The point of this exercise is that all popular songs in many different styles will be harmonised with this list of seven chords. When you learn a new song, you will not be learning everything from scratch, but will already know 90% of the chords that may be used.

More advanced chords

Why do we use more advanced chords instead of the basic major and minor chords?

Generally, adding notes will make the sound of your playing/songwriting more full and more interesting. Chord inversions will also help, in that you can create better voice leading. This is the principle of moving the least number of notes possible in a transition from one chord to the next, making it smooth and predictable in a good way.

For instance, C could be voiced as G,C,E left to right instead of the C,E,G form. To change from C to Am7, just change the left hand bass note from C to A.

C9 is a C7 chord as shown above, with a D note added - only a small change, but generally a big improvement on the basic C7 chord.

Instead of G7, try using F/G - an F chord over a G bass note. This will resolve to C maj7.

You can discover a lot of these things by trial and error, just experimenting with different bass notes etc.

Intervals on piano keyboard

Comments

    0 of 8192 characters used
    Post Comment

    • Jon Green profile imageAUTHOR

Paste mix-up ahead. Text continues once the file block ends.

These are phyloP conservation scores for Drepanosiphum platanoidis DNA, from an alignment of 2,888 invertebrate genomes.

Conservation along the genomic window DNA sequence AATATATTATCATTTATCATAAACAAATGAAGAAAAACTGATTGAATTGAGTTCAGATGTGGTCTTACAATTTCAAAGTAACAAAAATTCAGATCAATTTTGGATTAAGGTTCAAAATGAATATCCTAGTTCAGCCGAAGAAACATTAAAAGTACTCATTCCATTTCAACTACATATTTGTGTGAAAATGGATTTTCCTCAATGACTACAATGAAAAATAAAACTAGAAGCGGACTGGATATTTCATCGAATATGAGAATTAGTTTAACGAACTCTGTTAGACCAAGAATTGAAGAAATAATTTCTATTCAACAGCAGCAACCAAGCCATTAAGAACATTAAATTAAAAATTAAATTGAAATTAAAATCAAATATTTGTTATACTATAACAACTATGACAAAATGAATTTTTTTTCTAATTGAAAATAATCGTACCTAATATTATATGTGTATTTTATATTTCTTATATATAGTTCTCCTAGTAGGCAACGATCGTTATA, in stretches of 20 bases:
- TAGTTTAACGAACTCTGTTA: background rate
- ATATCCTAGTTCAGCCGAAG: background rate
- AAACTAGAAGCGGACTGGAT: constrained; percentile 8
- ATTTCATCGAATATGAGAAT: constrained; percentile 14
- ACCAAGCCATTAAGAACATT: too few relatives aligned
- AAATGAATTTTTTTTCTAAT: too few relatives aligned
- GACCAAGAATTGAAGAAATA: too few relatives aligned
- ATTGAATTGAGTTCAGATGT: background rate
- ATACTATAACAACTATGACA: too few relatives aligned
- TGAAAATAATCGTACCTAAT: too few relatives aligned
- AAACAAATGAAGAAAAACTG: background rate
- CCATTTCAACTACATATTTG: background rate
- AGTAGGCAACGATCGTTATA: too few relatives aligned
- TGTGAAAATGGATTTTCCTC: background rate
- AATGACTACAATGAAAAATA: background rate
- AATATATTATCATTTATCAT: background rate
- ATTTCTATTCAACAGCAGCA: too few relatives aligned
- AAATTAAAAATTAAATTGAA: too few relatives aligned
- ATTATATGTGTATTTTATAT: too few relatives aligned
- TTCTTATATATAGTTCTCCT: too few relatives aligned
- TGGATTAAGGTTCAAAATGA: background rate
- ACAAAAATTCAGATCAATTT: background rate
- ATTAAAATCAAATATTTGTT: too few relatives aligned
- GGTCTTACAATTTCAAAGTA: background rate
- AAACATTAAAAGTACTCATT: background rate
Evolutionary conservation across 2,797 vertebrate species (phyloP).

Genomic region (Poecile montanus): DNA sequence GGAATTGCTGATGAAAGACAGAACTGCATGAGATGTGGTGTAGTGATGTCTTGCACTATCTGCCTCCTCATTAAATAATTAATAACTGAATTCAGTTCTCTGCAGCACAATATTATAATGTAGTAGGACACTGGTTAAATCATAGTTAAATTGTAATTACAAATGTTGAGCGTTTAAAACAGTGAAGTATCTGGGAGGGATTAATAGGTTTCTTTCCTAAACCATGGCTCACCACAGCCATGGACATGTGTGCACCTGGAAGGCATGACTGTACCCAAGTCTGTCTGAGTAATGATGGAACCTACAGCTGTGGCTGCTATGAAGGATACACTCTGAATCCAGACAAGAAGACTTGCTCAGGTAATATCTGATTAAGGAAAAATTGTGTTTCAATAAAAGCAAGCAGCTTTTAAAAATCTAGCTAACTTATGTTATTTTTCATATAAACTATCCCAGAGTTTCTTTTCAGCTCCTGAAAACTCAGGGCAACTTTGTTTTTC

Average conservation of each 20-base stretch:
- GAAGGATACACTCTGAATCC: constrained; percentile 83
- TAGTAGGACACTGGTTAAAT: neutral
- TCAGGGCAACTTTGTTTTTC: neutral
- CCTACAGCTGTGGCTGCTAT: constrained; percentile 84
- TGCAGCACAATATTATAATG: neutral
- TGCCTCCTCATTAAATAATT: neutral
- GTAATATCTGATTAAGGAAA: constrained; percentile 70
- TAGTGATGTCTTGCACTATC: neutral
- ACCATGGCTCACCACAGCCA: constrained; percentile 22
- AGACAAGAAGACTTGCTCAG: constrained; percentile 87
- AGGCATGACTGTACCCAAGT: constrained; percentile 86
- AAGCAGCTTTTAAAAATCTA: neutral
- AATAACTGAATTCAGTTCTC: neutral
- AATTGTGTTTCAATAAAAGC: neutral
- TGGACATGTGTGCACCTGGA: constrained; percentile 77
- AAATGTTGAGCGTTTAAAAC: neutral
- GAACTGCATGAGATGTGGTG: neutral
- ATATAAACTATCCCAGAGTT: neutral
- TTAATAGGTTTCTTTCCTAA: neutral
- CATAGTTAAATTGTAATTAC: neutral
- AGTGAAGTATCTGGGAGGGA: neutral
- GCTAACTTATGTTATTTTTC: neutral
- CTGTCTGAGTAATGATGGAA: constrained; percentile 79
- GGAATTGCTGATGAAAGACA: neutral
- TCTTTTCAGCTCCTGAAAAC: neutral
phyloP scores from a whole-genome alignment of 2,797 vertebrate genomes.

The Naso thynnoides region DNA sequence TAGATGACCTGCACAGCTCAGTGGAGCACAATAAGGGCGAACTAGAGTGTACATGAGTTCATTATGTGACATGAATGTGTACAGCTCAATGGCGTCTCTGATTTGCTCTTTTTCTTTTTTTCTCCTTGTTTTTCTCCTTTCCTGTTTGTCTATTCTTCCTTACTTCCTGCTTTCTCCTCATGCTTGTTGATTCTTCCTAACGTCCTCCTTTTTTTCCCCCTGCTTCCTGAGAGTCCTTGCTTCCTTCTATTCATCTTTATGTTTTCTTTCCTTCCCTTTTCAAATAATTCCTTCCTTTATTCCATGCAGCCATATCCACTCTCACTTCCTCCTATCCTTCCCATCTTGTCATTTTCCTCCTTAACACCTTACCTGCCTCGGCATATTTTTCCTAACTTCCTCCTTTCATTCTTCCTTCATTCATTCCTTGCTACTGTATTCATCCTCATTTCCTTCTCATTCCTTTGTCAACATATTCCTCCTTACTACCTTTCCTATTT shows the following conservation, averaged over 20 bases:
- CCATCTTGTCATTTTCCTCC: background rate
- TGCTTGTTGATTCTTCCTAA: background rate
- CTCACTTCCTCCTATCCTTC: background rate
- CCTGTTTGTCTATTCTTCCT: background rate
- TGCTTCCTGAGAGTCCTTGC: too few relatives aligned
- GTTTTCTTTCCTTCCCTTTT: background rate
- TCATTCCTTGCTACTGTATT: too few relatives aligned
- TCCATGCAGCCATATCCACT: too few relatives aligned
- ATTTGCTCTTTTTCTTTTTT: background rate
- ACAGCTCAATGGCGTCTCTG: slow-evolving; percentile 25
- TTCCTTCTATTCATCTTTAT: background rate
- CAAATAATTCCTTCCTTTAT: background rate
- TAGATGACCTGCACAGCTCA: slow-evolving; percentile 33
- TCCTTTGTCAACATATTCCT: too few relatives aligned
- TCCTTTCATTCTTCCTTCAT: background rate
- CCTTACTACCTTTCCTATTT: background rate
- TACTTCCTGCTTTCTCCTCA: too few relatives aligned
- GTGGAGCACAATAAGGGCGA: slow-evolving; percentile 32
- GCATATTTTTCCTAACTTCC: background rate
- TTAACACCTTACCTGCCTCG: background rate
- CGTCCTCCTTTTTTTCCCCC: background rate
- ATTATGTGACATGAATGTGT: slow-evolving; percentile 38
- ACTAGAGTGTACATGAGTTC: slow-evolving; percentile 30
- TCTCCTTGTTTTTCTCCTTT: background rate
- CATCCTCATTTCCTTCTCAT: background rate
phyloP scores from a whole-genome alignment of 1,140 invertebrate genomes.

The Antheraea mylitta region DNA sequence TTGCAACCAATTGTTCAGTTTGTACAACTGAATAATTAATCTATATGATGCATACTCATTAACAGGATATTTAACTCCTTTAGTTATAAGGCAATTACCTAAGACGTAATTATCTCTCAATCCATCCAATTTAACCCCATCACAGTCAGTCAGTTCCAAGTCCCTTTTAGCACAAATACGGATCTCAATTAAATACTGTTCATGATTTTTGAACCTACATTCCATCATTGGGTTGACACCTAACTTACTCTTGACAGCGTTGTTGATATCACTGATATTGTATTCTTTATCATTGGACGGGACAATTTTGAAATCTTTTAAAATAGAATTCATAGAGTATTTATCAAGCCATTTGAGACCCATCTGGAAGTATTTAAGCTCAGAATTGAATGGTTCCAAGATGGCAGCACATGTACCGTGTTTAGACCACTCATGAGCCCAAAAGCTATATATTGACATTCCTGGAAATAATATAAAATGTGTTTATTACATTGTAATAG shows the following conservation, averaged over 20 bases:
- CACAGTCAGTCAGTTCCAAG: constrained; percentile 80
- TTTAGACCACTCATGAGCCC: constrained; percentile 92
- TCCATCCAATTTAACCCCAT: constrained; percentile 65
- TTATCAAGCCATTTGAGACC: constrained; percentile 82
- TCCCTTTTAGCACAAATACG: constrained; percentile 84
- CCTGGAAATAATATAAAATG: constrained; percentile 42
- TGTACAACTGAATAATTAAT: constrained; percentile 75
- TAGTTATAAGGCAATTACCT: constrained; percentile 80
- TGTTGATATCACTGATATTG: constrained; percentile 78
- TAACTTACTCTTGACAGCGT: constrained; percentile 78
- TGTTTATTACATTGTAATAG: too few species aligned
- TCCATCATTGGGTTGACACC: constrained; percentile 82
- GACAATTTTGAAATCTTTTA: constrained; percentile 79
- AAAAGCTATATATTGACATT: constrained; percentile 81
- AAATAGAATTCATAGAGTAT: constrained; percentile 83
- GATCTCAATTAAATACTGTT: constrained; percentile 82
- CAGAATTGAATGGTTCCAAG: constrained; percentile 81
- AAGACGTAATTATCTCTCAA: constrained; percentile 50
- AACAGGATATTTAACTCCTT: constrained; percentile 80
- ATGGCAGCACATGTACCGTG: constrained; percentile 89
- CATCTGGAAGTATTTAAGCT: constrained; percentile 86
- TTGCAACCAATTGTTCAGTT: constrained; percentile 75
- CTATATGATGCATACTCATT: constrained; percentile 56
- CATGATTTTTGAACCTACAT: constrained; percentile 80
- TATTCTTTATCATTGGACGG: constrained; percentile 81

Jon Green 

      6 years ago from Frome, Somerset, UK

      If you give me a list of chords I'll do a hub on them.

    working

    This website uses cookies

    As a user in the EEA, your approval is needed on a few things. To provide a better website experience, hubpages.com uses cookies (and other similar technologies) and may collect, process, and share personal data. Please choose which areas of our service you consent to our doing so.

    For more information on managing or withdrawing consents and how we handle data, visit our Privacy Policy at: https://hubpages.com/privacy-policy#gdpr

    Show Details
    Necessary
    HubPages Device IDThis is used to identify particular browsers or devices when the access the service, and is used for security reasons.
    LoginThis is necessary to sign in to the HubPages Service.
    Google RecaptchaThis is used to prevent bots and spam. (Privacy Policy)
    AkismetThis is used to detect comment spam. (Privacy Policy)
    HubPages Google AnalyticsThis is used to provide data on traffic to our website, all personally identifyable data is anonymized. (Privacy Policy)
    HubPages Traffic PixelThis is used to collect data on traffic to articles and other pages on our site. Unless you are signed in to a HubPages account, all personally identifiable information is anonymized.
    Amazon Web ServicesThis is a cloud services platform that we used to host our service. (Privacy Policy)
    CloudflareThis is a cloud CDN service that we use to efficiently deliver files required for our service to operate such as javascript, cascading style sheets, images, and videos. (Privacy Policy)